Continuing with the normalization process, the autonomous Bangsamoro government in southern Philippines has formally taken over the education department in capital Cotabato City and 63 barangays.

An official statement said the Philippine Department of Education officially transferred the management and integration of the Cotabato City Division education department, along with schools from 63 barangays in North Cotabato, to the Bangsamoro Government’s Education Ministry.

A barangay is the smallest administrative division in the Philippines and corresponds to a village, district, or ward.

The formal transfer took place on Monday.

At least 83 schools — 43 public, 39 private, and 1-State University/secondary school – were handed over to Bangsamoro Autonomous Region in Muslim Mindanao (BARMM) government led by Chief Minister Al-Hajj Murad Ebrahim.

“There is nothing to be afraid of, and the strongest asset the people can get from this entire process is collaboration,” remarked Ebrahim about transfer of the schools.

“We are assured that this transition will not be difficult and I promise you that there will be no discrepancy on the part of our teachers, Insha Allah,” Ebrahim said.

North Cotabato province also handed over administration of over 103 schools comprising 85 elementary and 18 secondary schools to the autonomous government.

A total of 4,575 teachers were transferred to the BARMM — 2,195 from Cotabato City and 2,380 are from North Cotabato province.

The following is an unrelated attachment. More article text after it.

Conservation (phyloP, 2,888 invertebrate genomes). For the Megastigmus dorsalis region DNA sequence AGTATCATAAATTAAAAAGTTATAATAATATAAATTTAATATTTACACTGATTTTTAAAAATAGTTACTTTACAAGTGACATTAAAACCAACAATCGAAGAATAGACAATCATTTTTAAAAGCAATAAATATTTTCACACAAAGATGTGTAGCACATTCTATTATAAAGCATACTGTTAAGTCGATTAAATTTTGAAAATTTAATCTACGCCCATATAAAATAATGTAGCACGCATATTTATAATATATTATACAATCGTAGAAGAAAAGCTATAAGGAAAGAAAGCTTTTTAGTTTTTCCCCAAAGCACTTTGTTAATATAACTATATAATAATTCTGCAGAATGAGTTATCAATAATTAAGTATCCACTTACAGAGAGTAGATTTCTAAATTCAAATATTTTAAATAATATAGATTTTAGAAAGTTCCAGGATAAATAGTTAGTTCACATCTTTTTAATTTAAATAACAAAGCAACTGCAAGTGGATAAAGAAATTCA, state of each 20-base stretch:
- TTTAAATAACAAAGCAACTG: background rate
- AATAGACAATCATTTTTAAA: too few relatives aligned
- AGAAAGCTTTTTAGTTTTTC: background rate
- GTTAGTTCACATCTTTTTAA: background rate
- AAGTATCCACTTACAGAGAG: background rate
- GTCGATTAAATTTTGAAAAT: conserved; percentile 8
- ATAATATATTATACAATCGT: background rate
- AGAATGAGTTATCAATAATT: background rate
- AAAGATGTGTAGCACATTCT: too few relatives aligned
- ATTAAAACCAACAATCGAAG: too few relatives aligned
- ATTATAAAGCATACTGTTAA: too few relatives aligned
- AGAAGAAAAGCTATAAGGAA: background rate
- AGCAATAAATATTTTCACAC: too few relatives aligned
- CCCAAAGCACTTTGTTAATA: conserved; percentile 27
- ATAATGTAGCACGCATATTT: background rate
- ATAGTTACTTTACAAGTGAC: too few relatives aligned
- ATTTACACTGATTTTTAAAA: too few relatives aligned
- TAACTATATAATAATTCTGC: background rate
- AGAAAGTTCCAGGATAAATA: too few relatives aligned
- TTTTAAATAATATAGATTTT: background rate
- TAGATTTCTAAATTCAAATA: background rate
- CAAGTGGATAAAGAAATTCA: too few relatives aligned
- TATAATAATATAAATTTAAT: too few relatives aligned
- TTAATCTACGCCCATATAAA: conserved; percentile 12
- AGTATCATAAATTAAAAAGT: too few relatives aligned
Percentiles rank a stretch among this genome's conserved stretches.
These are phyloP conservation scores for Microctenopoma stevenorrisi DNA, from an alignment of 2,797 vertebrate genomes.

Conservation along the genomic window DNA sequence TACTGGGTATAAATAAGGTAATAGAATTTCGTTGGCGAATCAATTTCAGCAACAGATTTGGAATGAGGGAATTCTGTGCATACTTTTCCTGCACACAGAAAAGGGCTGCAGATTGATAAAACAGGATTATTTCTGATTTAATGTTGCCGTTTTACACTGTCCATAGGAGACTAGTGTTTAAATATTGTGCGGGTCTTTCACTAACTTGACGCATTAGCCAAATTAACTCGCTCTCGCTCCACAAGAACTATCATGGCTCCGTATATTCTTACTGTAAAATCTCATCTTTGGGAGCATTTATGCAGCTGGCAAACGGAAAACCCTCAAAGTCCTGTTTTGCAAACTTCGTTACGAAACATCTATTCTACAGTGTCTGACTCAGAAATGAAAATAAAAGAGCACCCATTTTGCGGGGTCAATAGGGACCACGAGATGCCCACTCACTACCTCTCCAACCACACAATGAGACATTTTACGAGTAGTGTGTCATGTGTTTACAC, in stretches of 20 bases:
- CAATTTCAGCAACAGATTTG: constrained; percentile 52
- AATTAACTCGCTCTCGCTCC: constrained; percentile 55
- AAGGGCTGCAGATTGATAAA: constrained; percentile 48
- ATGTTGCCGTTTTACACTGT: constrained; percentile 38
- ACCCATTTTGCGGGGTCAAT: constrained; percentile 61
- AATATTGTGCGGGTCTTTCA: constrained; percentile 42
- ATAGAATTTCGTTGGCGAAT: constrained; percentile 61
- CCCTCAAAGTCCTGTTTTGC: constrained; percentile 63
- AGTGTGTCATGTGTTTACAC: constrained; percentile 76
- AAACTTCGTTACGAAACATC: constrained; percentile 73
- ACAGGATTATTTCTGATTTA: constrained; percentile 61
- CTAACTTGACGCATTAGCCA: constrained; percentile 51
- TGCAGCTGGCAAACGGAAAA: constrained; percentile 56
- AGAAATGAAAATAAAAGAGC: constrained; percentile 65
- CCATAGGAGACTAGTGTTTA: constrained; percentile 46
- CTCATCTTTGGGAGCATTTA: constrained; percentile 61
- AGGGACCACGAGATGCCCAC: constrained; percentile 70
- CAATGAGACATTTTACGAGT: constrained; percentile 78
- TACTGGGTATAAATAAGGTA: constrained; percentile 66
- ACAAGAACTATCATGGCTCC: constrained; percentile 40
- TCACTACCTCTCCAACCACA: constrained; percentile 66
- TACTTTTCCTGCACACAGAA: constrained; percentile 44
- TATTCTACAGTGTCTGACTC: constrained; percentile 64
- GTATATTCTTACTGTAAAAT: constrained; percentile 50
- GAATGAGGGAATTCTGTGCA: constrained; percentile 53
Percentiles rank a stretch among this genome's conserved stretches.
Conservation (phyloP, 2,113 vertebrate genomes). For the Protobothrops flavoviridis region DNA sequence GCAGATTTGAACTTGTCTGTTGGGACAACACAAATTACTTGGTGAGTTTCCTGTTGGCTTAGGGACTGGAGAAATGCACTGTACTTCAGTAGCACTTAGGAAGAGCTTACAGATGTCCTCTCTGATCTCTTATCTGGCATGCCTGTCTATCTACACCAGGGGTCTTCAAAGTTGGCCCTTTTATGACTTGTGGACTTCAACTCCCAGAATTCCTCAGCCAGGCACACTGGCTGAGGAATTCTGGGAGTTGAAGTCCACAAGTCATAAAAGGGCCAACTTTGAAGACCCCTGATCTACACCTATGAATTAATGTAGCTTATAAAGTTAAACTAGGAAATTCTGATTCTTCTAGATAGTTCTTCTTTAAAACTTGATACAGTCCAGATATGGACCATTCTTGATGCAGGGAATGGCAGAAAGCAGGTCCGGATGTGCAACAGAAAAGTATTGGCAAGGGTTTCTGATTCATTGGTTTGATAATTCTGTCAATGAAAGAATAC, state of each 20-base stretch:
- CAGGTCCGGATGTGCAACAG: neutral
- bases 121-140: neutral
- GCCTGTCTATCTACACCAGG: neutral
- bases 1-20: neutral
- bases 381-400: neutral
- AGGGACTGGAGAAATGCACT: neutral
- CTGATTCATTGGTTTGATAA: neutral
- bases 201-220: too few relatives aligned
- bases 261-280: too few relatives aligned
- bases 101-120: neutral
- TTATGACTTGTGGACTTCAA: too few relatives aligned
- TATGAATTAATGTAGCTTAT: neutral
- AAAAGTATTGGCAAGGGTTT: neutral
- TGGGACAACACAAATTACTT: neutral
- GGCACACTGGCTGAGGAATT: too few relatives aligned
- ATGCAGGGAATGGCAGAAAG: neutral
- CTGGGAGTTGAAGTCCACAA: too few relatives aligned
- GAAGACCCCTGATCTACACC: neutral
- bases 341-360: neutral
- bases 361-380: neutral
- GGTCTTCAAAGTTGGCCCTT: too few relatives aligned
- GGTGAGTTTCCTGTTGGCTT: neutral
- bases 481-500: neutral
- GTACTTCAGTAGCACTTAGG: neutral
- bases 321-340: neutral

The transfer of educational department took place at least two weeks after the administration of Cotabato city was formally taken over by the autonomous Bangsamoro government.

Autonomous government

A historic referendum was held on Jan. 21 and Feb. 6 last year in southern Mindanao, granting autonomy to Moro Muslims.

On Feb. 26, Ebrahim took his post from the central government’s regional governor in an official ceremony.

He was appointed by President Duterte to administer the Bangsamoro Transition Authority through to 2022.

With comprehensive autonomy, Muslims will be free in their internal affairs, being able to establish and administer courts of Islamic law within their jurisdiction and manage their surrounding waters jointly with the central government.

They will be bound to the Philippines in foreign policy, though with some flexibility.

In addition, former fighters of the Moro National Liberation Front, as well as those from the Moro Islamic Liberation Front will be eligible to join the official armed forces.

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